Sunday 28 April 2013

Likelihood of Confucius? How about merging with a Chinese mega-firm

A recent report in The Lawyer relates the story of a small Israeli commercial and high-tech law firm, Eyal Khayat, Zolty, Neiger & Co. -- a three-partner practice which has suddenly acquired the ability to cast a giant shadow through its merger with Chinese giant Yingke. The Beijing-based firm has offices in more than twenty cities on its home turf and another 16 outside China. Altogether it employs more than 2,000 lawyers.  Yingke now has an office in Israel too, in Hertzlia Pituach, within easy reach of so much of the country's high-tech industry.

This blogger was initially fascinated about the 12-month negotiation period which culminated in the merger. After all, a whole year might seem a long time for what has been described as a "brand merger without full financial integration". What lay at the heart of discussions? Was it the decision as to whether the firm should function in Chinese or in Hebrew? Or the struggle to convey the right message through the trilingual logo with its somewhat allusive symbol?  No matter, the deal was struck.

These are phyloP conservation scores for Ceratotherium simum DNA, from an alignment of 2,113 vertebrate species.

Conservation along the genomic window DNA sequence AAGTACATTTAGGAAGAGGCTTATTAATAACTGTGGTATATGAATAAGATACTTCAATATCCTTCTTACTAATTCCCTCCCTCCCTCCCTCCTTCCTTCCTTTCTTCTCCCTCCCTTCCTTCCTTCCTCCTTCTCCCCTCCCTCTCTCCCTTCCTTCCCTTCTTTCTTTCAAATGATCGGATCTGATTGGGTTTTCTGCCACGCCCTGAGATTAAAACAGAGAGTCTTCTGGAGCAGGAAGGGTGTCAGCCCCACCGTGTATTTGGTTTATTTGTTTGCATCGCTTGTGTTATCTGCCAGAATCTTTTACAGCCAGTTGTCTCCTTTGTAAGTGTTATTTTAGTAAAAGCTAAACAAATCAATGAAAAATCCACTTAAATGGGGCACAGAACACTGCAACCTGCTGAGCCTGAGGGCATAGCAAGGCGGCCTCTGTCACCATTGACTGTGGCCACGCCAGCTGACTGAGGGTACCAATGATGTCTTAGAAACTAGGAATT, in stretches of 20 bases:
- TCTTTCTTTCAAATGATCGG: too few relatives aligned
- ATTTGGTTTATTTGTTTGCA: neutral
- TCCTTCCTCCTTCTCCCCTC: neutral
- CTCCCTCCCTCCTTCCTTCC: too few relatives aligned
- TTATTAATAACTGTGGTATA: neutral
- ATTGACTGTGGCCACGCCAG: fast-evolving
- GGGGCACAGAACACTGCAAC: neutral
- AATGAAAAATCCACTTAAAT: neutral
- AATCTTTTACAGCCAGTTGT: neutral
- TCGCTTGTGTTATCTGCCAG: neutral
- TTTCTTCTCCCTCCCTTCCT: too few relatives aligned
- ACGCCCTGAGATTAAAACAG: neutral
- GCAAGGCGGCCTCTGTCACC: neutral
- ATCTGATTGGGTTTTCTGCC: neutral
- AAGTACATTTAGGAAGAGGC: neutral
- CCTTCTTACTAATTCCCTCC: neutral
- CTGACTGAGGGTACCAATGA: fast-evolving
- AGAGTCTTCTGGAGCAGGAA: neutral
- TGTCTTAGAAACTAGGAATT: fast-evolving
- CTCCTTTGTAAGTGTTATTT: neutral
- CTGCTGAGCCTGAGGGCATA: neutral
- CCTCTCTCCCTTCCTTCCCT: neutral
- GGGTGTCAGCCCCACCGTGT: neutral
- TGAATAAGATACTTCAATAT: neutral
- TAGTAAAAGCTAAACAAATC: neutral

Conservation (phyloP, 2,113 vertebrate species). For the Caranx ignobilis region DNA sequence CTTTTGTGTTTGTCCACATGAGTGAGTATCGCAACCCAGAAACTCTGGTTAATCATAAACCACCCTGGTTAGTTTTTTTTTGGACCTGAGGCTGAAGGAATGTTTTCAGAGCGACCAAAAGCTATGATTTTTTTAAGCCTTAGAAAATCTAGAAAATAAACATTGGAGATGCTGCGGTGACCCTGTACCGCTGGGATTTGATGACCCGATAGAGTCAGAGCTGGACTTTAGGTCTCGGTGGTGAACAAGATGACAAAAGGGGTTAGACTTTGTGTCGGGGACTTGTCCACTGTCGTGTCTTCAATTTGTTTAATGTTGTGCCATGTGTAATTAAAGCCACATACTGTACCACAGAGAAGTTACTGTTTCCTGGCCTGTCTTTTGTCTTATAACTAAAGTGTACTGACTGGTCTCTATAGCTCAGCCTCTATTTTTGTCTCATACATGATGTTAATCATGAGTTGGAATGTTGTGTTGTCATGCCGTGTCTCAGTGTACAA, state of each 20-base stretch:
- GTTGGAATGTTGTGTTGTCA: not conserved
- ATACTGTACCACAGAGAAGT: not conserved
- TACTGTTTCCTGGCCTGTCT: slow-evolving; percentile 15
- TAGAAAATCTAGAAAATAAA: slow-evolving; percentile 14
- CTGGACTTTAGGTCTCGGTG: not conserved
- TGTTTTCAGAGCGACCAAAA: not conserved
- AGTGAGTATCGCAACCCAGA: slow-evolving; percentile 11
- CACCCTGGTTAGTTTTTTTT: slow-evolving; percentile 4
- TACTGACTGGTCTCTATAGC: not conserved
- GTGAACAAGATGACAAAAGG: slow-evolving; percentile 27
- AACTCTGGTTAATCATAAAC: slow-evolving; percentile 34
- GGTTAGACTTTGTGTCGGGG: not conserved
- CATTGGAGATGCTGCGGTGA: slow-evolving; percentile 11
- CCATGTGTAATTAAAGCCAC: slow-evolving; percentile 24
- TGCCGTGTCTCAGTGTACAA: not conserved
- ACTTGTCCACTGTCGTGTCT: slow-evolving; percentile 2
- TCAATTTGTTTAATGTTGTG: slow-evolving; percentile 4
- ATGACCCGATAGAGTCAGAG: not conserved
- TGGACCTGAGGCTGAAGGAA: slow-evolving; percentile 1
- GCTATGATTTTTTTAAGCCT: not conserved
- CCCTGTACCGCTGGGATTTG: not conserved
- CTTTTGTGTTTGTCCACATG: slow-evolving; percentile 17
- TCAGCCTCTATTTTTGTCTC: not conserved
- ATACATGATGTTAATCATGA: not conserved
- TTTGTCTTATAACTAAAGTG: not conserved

It then occurred to this blogger that many a small IP practice might want to consider emulating Eyal Khayat, Zolty, Neiger & Co. by finding a massive Chinese firm with which to partner. In the olden days, IP work generally went in one direction, but now China is filing patents, designs, utility models and trade marks outside its home jurisdiction quicker than you can say "Confucius!" and the prospect of having a small foothold in a small non-Chinese country (and that's pretty well everywhere) might be well sold to an amenable Chinese giant.  No more worries about where the next instruction is coming from, either ....

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